The domino effect on sales

High prices, gentrifying markets are creating clusters of listings as more sellers try to cash in

There goes the neighborhood — or, rather, the neighbors.

In the current upmarket, multiple apartments in the same building are hitting the market in rapid succession, as sellers look to replicate the high sales prices obtained by their neighbors, brokers said.

The trend is particularly noticeable in gentrifying neighborhoods, especially in Brooklyn. And in many cases, it’s being led by opportunistic sellers, who are looking to unload their apartments before the price-inflating inventory crunch eases.

“People talk, and people start to follow each other when the market is right,” said Jamie Fedorko, an agent at Warburg Realty. “Everyone knows what’s going on in their building. They know the prices are changing; they know there are bidding wars.”

Danny Davis, a broker at Town Residential, recently represented sellers at 415 Greenwich Street in Tribeca who listed their apartment, Unit 7C, as a test of the market. “The seller was not a serious seller, but more of an opportunistic seller, taking advantage of a hot market,” Davis said.

The three-bedroom, 2,279-square-foot condo sold for $4.9 million in July. “When we got over $2,200 per square foot, the domino effect began.” In short order, Davis said, units 6C, 3C, 2C and 7F were on the market.

Davis said the rush to sell is motivated by several factors: Owners at 415 Greenwich, who paid around $1,000 per square foot in 2006 when the former warehouse was converted to condos, are striking while prices are high. Others see the pipeline of new development units in Tribeca, and are selling before those new units hit the market — to buyers who want to move now. “Listen, it’s a numbers game,” Davis said. “Everyone is a seller at a certain price.”

In a similar situation, Town’s David Salvatore sold three apartments at 310 West 56th Street over the course of several weeks in April and May. The first was Unit 11C, which was listed at $375,000 and sold after one open house for the full asking price.

After the sale, Salvatore sent mailers around the building and received a call from the owner of Unit 8H. He ended up selling that apartment for $429,000. Soon after, the owner of a pied-à-terre in the building contacted him, Salvatore said. “Low inventory levels and the incredible new developments in the area along 57th Street also played a major role in their decision to sell,” Salvatore said regarding the third unit, which sold for the listed price of $385,000.

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In some cases, of course, a cluster of listings is related to new development units coming online.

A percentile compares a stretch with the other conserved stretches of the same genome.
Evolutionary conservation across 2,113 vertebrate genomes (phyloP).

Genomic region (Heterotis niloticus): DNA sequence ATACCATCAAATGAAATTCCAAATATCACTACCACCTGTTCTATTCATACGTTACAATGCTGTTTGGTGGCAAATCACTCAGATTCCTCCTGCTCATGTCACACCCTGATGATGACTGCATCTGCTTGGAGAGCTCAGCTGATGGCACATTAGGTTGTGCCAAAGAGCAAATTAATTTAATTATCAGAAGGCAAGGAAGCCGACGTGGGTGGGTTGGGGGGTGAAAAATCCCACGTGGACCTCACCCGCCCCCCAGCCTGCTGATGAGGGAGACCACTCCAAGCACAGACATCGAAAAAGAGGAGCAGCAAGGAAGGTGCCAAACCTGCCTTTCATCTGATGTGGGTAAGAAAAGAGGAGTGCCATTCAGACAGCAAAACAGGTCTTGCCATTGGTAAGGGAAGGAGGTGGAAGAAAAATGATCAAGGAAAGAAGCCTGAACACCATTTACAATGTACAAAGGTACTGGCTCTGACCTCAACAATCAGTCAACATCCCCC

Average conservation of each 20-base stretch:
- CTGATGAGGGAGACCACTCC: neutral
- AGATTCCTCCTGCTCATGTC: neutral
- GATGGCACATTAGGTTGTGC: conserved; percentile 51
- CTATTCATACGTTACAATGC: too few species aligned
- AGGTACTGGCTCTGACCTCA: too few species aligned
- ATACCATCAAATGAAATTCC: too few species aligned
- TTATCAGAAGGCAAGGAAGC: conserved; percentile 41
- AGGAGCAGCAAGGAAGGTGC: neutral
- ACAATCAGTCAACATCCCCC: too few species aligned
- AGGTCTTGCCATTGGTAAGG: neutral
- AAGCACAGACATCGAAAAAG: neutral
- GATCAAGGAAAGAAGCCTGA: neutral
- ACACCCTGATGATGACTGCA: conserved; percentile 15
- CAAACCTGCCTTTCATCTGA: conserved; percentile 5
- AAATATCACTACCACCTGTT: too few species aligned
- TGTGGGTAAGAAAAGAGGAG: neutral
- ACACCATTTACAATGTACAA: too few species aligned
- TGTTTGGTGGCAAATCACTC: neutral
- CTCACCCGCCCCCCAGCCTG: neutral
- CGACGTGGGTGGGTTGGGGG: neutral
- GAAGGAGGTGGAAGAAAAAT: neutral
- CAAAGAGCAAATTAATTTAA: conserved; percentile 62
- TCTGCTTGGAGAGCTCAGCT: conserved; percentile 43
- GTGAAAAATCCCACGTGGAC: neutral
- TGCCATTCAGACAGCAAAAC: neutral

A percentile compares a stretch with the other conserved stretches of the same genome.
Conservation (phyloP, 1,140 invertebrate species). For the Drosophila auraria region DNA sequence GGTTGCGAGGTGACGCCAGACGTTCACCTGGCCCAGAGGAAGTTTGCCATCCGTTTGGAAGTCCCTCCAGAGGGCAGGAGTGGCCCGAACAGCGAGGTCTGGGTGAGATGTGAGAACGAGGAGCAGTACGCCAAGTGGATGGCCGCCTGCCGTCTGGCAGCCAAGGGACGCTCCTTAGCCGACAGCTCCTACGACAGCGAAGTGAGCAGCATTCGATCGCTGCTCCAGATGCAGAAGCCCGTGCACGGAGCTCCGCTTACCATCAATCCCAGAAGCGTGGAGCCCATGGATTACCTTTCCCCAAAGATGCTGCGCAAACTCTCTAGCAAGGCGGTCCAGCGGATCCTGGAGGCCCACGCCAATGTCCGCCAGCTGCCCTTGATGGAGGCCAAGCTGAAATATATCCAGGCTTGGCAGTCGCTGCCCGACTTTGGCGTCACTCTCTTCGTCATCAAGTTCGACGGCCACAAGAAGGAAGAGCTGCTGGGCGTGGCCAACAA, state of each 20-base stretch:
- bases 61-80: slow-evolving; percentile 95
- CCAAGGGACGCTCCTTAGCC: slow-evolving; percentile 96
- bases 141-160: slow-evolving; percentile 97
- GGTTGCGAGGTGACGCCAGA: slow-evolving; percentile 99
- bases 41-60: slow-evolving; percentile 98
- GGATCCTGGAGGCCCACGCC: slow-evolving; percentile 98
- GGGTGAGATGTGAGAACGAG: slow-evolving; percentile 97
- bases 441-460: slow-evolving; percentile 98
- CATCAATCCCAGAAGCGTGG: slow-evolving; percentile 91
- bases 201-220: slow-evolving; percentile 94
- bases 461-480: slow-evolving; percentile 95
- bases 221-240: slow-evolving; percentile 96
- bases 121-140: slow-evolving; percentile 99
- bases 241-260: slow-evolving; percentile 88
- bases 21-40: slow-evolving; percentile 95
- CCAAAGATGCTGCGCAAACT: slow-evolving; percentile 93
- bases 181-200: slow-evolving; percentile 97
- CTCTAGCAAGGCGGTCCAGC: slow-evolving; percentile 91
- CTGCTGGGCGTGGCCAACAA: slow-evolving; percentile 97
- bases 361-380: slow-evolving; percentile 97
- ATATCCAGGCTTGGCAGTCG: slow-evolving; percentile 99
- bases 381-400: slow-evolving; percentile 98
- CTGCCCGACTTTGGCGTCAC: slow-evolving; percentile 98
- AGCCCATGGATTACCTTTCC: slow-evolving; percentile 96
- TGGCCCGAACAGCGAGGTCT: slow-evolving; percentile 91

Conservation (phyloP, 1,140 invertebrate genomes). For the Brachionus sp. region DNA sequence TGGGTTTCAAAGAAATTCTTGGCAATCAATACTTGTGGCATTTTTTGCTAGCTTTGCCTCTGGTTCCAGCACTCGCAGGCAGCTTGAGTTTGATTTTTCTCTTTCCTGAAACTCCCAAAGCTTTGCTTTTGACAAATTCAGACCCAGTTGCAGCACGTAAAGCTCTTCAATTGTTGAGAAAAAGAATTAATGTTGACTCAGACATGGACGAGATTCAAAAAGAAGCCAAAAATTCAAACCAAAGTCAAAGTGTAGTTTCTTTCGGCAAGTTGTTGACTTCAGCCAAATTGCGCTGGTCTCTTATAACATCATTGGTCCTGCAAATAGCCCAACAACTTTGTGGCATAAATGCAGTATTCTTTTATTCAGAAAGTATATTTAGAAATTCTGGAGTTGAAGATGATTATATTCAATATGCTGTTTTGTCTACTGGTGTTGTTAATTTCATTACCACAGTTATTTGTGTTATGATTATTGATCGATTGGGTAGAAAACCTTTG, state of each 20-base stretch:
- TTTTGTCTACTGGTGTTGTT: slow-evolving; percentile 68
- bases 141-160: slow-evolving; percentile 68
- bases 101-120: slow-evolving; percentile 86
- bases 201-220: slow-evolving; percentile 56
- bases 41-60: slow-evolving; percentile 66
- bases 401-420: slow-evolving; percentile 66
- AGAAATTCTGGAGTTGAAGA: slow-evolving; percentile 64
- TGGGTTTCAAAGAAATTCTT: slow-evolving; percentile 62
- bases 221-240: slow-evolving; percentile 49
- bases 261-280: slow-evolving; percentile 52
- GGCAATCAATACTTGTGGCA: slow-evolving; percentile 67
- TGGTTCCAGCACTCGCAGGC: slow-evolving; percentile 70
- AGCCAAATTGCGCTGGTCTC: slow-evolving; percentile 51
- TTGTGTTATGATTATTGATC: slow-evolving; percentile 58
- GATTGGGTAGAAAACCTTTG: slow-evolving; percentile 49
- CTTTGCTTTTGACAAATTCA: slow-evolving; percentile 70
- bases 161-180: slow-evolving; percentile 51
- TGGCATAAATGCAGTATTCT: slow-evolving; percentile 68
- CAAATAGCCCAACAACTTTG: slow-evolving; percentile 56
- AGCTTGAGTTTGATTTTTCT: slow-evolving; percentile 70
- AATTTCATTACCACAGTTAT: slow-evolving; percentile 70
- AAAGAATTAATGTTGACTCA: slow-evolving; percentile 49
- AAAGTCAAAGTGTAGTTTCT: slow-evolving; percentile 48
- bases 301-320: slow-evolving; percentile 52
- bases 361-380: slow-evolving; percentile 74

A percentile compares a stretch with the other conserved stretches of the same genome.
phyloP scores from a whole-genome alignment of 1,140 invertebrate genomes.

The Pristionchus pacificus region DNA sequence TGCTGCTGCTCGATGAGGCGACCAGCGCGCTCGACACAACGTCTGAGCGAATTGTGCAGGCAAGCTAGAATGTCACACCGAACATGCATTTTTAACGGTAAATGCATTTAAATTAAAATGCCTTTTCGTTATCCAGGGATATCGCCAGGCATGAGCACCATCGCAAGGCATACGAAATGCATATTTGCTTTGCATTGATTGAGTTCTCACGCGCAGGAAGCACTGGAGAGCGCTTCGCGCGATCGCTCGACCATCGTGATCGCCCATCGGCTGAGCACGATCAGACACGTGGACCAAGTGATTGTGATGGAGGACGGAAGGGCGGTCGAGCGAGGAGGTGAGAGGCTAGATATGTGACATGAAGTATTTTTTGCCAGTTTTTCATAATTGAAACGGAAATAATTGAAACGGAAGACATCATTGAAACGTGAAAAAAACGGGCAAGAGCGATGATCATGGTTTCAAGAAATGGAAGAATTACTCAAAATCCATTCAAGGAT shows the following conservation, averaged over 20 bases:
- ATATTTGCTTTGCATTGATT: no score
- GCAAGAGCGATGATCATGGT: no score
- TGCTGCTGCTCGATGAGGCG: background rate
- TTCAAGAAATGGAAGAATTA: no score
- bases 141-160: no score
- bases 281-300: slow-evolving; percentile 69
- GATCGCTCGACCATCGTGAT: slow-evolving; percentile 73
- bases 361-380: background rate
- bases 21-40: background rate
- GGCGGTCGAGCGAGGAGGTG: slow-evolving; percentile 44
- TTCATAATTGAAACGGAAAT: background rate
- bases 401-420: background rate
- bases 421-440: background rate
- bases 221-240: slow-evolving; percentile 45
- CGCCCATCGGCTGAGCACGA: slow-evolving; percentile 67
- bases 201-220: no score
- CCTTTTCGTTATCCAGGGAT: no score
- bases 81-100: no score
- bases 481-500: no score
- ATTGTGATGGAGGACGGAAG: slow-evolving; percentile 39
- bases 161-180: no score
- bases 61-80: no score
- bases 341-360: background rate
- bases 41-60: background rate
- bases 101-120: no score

Meanwhile, some sellers have banded together to market their apartments as potential combinations. By doing so, they are trying to capitalize on the higher prices that large units fetch.

For example, five owners at the Gloucester, at 200 West 79th Street, have joined forces to try to sell five 16th-floor apartments as a package deal for $8.1 million. Combined, the apartments would measure more than 4,000 square feet, a rarity in the neighborhood. “At the end of the day, we’re in a sellers’ market. It’s a money move,” said Roger Covin, a Bond agent who’s working, though not exclusively, with one of the sellers. “On the Upper West Side, there are very few properties that provide 4,000 square feet. The more square footage, the more you can get for it,” he said.

In gentrifying neighborhoods, one sale after another may reflect growing demand from buyers willing to pay higher prices, and eagerness among longtime owners to cash out.

For example, early this year, Warburg’s Fedorko represented a buyer who paid $675,000 for a one-bedroom at 1103 Cortelyou Road in Ditmas Park, Brooklyn. Developers of the 12-condo building had been renting the units until this year, when prices in the neighborhood reached new highs.

Since February, Fedorko said, five other units have closed, each at higher price points. In May, Unit 4C sold for $713,000; Unit 2C went for $734,000 a few weeks later; 5A closed at $746,000 in August, and 3C sold for $776,000 in September.

Similarly, at 636 Leonard Street in Greenpoint, Bond agent David Kazemi said he started getting calls from neighbors after he represented the seller of Unit 4A, a one-bedroom measuring 815 square feet. The apartment sold for $815,000 in August.

Kazemi said after he sold 4A, he was contacted by the owners of Units 1A and 3B. “This is in an eight-unit building,” he noted. Unit 1A, measuring 1,177 square feet, last sold in 2007 for $569,000. Unit 3B, with 588 square feet, last sold for $410,000 in 2007.